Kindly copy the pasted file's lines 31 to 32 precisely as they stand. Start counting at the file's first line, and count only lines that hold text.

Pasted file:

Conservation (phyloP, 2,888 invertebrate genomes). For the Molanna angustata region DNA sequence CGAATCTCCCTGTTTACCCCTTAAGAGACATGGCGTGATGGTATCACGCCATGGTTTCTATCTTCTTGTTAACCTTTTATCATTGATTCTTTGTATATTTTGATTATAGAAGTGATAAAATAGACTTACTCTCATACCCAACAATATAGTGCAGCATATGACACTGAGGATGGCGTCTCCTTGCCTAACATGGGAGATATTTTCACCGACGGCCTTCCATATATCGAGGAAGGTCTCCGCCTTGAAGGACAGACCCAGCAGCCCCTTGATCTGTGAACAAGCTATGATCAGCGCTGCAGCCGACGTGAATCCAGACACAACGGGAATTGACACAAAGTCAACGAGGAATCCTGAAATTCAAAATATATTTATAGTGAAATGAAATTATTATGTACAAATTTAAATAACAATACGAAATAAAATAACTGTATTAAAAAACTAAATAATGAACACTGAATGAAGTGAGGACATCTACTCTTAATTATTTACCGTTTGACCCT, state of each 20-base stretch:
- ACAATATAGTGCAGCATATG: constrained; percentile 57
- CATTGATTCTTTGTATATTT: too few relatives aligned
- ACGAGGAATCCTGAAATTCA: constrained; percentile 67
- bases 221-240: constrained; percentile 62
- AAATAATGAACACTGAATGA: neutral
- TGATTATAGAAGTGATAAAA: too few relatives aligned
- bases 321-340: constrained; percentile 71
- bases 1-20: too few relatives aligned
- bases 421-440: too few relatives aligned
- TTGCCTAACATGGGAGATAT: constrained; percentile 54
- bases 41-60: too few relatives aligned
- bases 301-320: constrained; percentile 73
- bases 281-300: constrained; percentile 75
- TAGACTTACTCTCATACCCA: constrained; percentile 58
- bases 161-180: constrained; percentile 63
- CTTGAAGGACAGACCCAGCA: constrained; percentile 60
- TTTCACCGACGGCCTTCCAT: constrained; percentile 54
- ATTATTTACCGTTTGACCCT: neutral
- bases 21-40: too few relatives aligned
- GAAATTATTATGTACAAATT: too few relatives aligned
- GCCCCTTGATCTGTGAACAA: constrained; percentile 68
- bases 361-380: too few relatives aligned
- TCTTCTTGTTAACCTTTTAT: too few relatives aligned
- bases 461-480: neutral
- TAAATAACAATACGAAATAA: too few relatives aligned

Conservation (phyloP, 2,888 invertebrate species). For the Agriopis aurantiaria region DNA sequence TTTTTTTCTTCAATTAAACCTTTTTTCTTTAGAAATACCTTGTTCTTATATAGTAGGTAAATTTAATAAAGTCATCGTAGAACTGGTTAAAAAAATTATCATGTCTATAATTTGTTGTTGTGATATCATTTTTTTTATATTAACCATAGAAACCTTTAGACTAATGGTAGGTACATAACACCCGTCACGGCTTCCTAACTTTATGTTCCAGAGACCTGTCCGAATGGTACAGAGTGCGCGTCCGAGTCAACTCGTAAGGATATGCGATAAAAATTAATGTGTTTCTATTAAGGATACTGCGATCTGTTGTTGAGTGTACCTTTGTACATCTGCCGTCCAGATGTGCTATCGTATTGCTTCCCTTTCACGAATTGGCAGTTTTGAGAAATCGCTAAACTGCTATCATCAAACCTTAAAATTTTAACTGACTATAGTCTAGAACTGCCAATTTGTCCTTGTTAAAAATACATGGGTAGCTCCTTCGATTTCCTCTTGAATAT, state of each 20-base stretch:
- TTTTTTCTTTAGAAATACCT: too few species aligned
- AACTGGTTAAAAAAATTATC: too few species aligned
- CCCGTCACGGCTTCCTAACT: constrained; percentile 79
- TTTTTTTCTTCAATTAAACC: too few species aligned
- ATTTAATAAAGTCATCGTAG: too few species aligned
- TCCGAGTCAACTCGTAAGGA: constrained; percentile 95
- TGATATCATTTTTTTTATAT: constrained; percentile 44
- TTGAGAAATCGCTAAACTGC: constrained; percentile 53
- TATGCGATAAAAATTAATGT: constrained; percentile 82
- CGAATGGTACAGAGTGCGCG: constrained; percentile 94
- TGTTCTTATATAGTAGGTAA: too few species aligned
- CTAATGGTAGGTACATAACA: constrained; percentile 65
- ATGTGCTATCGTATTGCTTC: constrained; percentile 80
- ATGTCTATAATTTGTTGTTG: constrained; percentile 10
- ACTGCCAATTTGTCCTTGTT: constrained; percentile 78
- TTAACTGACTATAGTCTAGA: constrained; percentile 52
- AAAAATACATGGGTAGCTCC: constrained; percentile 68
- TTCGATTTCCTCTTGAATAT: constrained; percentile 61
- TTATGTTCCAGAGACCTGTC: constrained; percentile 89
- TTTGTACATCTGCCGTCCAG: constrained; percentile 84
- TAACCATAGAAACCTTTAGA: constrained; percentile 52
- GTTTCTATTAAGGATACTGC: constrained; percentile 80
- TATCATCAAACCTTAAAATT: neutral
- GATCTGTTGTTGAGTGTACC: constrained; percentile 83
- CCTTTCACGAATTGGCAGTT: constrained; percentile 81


- TTTTTTTCTTCAATTAAACC: too few species aligned
- ATTTAATAAAGTCATCGTAG: too few species aligned